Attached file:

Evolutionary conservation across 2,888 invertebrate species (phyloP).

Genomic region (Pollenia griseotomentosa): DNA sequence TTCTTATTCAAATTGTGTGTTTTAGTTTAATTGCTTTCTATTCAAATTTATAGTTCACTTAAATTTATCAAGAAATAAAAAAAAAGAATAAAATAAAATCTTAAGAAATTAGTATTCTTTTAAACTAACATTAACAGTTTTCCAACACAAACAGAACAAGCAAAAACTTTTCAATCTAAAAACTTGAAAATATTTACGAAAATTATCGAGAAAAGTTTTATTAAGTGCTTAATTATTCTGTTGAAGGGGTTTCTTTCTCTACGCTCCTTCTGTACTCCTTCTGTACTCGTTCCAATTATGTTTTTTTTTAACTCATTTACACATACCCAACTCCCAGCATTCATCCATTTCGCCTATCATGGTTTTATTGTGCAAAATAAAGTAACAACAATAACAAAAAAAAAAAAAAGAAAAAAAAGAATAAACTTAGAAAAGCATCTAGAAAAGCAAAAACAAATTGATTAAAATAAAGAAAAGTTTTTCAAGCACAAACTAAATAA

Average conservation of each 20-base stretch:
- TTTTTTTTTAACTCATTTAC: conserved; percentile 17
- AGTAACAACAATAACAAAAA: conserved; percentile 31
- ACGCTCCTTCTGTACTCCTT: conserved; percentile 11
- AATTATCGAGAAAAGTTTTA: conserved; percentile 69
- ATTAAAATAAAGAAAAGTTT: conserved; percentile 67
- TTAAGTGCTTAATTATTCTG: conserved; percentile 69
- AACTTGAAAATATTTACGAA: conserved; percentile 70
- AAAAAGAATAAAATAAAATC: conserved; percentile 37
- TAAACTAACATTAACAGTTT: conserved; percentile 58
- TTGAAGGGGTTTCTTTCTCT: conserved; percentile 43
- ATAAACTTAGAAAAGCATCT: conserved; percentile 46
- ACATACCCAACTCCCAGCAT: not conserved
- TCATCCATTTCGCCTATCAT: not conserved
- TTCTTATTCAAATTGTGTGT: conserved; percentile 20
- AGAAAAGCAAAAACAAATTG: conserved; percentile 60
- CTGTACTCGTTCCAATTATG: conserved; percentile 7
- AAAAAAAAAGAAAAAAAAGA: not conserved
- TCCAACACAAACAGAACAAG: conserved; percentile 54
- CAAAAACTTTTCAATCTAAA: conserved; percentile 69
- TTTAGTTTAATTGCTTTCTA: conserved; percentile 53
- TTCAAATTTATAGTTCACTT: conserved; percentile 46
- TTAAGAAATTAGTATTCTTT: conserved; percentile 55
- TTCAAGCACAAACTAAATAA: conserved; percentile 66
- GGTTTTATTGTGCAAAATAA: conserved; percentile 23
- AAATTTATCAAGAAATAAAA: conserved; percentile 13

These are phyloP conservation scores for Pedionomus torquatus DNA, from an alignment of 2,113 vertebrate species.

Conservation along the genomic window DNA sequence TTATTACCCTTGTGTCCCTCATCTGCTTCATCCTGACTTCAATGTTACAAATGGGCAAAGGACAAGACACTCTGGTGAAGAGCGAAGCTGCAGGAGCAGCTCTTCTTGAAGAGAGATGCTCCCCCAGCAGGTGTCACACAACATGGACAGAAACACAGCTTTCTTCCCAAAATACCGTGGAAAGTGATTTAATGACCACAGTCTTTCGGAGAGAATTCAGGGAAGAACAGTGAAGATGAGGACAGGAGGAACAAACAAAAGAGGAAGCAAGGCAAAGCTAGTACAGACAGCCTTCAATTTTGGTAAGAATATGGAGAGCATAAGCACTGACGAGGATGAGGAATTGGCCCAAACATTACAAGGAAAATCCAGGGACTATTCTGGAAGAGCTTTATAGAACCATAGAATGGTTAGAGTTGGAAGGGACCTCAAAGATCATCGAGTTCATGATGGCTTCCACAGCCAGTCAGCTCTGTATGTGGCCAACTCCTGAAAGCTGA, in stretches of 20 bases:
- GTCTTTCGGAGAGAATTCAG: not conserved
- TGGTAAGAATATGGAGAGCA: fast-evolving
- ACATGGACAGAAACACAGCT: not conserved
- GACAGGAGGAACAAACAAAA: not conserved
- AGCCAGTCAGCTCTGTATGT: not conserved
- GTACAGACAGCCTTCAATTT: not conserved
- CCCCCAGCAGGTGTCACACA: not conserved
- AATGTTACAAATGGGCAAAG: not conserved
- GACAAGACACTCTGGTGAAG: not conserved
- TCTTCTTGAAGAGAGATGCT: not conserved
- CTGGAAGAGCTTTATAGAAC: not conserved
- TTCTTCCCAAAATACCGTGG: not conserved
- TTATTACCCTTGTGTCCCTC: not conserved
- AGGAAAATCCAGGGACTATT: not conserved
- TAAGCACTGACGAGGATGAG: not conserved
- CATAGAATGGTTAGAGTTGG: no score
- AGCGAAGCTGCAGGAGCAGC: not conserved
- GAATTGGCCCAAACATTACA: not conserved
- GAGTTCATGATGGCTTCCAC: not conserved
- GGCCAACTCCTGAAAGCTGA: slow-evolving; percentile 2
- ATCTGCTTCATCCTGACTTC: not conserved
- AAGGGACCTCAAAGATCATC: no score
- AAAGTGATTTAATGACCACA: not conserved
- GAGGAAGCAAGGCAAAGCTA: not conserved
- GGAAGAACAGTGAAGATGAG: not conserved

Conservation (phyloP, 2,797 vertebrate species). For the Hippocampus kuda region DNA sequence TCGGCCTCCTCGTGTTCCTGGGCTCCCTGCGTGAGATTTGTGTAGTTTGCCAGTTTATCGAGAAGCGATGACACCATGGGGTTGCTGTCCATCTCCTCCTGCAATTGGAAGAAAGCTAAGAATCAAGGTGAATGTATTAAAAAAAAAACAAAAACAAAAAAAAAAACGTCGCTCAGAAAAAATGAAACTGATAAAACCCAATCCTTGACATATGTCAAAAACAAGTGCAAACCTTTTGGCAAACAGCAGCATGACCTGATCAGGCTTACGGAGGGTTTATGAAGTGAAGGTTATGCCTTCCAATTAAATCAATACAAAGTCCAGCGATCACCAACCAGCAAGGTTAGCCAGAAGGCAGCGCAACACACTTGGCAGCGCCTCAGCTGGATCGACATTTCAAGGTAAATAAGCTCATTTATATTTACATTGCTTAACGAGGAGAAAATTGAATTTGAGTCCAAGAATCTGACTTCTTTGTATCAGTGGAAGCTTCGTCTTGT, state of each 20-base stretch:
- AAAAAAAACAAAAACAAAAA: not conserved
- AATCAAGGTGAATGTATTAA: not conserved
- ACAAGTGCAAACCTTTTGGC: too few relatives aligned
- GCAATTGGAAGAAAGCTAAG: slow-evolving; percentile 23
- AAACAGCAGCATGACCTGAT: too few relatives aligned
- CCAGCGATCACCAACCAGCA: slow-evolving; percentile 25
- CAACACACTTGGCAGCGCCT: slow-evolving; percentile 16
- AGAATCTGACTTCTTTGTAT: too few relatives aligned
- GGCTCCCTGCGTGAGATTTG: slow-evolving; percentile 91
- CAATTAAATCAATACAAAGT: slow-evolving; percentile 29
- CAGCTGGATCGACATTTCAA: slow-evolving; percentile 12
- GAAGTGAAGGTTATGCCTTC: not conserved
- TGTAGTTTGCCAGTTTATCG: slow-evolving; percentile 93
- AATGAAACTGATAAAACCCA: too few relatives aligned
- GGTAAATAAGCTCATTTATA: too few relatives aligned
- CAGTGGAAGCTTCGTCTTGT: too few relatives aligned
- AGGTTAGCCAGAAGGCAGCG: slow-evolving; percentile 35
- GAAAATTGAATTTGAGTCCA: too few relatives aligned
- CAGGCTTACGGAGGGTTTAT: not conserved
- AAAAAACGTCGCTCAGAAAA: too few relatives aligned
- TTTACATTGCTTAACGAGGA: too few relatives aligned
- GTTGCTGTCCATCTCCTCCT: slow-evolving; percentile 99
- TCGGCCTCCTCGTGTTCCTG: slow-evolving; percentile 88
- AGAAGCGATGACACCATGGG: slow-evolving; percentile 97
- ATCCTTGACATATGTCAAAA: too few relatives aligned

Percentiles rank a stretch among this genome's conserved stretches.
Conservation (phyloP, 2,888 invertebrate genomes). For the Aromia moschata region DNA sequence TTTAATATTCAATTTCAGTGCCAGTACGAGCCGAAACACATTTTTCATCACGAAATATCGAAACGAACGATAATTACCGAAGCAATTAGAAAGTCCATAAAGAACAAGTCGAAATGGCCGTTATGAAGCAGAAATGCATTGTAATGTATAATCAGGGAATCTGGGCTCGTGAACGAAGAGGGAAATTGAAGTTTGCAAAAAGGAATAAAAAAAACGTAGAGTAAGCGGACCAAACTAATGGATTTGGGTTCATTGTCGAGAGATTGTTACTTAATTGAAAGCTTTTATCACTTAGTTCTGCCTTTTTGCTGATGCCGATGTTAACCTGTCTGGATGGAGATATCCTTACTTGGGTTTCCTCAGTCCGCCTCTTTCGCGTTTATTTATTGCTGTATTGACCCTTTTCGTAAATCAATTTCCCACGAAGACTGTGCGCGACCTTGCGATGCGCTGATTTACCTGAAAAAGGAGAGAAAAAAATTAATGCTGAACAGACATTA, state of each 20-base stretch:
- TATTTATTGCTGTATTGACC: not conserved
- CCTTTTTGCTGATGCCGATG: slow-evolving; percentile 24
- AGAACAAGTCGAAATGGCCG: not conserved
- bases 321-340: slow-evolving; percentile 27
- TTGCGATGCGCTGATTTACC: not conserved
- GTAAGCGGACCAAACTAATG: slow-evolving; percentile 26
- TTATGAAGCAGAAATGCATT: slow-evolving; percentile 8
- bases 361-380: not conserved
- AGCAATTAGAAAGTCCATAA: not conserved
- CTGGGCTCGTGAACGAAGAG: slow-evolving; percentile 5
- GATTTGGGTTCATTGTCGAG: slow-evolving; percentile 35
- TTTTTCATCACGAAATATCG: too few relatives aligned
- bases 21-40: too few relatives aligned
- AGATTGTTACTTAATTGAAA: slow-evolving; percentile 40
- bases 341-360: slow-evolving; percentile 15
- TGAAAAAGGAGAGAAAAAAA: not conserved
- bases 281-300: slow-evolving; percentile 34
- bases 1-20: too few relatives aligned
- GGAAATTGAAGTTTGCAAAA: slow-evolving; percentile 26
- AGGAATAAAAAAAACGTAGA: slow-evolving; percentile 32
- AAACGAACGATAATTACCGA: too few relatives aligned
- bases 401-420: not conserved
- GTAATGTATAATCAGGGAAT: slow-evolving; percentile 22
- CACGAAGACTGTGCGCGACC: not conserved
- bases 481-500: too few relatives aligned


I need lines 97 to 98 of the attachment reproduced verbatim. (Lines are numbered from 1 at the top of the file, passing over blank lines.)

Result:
- AGATTGTTACTTAATTGAAA: slow-evolving; percentile 40
- bases 341-360: slow-evolving; percentile 15